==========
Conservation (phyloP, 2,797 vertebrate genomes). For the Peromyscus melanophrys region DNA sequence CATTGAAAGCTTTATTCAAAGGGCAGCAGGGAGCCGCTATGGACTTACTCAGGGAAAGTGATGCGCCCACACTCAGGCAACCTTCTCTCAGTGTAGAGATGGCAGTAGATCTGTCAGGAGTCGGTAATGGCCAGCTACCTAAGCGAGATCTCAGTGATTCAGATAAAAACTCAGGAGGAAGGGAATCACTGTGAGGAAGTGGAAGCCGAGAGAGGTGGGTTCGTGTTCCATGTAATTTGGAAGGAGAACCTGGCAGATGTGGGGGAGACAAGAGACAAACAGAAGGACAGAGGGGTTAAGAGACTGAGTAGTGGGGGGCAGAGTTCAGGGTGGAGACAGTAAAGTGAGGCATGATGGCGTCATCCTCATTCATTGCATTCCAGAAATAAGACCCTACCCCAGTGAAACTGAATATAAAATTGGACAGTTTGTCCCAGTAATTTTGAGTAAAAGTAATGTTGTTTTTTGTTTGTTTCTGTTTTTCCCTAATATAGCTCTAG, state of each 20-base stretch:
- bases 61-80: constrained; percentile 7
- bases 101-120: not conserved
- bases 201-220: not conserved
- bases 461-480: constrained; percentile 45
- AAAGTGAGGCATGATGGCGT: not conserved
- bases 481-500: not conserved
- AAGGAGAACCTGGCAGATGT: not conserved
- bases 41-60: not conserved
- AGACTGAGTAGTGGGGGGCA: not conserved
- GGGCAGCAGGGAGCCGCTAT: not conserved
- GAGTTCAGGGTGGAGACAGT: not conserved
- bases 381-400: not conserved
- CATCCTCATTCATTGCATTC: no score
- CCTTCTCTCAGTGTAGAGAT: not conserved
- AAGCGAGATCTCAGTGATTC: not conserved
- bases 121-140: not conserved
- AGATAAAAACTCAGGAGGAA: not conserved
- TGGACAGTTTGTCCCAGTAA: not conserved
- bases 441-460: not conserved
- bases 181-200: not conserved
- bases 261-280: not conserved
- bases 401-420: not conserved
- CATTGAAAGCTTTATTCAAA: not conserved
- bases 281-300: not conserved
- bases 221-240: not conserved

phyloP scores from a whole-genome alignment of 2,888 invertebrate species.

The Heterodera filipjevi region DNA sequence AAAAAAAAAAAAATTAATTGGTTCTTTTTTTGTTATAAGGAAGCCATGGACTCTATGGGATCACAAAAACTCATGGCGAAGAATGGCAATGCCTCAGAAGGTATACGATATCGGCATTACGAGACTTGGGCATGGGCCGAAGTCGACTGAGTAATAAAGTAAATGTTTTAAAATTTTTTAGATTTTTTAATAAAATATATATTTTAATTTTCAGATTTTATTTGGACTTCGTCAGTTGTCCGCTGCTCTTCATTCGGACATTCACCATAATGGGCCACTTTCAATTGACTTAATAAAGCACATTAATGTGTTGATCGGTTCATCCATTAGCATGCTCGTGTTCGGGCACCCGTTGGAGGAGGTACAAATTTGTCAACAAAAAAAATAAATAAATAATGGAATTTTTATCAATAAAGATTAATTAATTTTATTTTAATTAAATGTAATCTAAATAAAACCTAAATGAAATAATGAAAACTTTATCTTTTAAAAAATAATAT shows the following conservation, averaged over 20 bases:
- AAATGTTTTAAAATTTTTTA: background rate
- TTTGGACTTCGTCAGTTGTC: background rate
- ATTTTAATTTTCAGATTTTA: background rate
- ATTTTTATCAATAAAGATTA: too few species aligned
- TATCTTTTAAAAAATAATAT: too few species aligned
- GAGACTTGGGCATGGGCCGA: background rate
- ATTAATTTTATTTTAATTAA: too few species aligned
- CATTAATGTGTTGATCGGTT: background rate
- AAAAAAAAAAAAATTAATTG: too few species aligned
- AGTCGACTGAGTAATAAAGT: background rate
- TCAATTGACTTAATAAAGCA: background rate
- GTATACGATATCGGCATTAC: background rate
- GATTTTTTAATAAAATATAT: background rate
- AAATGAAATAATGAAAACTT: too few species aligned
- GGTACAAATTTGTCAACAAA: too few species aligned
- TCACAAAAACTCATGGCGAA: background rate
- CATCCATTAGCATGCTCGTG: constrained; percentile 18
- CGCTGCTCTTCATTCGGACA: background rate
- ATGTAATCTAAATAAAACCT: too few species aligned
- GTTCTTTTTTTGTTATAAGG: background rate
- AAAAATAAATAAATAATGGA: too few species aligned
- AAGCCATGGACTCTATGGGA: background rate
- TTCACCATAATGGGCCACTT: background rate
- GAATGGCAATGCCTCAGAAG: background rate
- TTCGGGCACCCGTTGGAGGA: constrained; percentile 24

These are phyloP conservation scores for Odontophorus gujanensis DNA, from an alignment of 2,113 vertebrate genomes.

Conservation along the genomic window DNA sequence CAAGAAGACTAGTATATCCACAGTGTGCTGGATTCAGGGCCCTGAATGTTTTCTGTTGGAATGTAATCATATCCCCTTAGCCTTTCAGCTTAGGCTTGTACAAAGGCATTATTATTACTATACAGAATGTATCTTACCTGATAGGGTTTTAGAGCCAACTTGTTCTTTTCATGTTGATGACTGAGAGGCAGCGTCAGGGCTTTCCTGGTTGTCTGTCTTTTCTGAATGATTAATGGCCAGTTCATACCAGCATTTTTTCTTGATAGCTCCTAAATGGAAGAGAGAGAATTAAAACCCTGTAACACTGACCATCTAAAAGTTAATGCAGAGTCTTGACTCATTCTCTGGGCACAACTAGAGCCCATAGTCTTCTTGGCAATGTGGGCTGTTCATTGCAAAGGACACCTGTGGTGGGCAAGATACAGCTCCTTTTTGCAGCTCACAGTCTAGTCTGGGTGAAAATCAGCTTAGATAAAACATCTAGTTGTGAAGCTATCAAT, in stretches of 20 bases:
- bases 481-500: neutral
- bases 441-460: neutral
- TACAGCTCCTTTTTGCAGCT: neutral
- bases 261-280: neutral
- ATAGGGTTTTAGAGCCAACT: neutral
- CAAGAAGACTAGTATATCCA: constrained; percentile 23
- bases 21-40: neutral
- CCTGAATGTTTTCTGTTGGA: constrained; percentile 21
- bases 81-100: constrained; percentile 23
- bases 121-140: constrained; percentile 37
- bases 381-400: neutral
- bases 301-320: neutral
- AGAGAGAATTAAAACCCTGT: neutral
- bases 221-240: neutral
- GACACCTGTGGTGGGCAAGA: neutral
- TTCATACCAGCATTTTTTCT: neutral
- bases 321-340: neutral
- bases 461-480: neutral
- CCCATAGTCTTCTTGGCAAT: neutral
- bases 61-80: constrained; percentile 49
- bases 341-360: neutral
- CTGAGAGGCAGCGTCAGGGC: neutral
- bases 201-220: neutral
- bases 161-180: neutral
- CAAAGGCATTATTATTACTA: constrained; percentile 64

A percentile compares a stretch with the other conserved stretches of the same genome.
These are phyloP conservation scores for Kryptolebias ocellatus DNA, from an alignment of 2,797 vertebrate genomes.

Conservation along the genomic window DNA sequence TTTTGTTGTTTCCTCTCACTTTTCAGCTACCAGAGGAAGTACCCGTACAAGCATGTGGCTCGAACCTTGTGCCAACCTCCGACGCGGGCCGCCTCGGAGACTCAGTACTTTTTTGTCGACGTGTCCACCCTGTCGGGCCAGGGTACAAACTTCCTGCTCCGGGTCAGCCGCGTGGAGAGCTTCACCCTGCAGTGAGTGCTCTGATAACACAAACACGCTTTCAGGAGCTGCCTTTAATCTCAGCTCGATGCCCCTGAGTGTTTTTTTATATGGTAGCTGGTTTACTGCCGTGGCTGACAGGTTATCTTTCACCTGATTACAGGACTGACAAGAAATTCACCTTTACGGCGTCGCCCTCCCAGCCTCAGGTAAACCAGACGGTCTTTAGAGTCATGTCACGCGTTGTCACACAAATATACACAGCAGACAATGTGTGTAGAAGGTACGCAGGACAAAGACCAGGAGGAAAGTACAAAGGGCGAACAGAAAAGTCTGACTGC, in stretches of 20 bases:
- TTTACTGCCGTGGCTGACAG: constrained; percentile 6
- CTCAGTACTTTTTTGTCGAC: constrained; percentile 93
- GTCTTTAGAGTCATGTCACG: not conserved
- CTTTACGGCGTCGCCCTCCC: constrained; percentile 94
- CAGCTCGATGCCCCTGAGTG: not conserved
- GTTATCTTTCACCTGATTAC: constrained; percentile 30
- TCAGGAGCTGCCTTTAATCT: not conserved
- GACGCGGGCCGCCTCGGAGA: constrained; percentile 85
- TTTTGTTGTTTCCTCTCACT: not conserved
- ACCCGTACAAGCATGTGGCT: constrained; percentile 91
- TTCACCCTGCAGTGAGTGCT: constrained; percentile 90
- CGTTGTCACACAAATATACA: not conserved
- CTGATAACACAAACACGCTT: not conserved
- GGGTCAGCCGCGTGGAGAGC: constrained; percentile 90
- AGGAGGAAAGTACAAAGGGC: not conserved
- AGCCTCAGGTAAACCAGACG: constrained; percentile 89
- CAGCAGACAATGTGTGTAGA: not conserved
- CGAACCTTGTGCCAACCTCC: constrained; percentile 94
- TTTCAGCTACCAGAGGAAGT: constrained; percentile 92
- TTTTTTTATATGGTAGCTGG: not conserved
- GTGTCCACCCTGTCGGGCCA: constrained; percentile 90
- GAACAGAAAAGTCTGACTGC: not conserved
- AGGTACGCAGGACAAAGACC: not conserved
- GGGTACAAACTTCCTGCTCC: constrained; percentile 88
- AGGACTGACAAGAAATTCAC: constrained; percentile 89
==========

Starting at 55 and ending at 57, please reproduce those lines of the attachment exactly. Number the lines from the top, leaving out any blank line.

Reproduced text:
Conservation along the genomic window DNA sequence CAAGAAGACTAGTATATCCACAGTGTGCTGGATTCAGGGCCCTGAATGTTTTCTGTTGGAATGTAATCATATCCCCTTAGCCTTTCAGCTTAGGCTTGTACAAAGGCATTATTATTACTATACAGAATGTATCTTACCTGATAGGGTTTTAGAGCCAACTTGTTCTTTTCATGTTGATGACTGAGAGGCAGCGTCAGGGCTTTCCTGGTTGTCTGTCTTTTCTGAATGATTAATGGCCAGTTCATACCAGCATTTTTTCTTGATAGCTCCTAAATGGAAGAGAGAGAATTAAAACCCTGTAACACTGACCATCTAAAAGTTAATGCAGAGTCTTGACTCATTCTCTGGGCACAACTAGAGCCCATAGTCTTCTTGGCAATGTGGGCTGTTCATTGCAAAGGACACCTGTGGTGGGCAAGATACAGCTCCTTTTTGCAGCTCACAGTCTAGTCTGGGTGAAAATCAGCTTAGATAAAACATCTAGTTGTGAAGCTATCAAT, in stretches of 20 bases:
- bases 481-500: neutral
- bases 441-460: neutral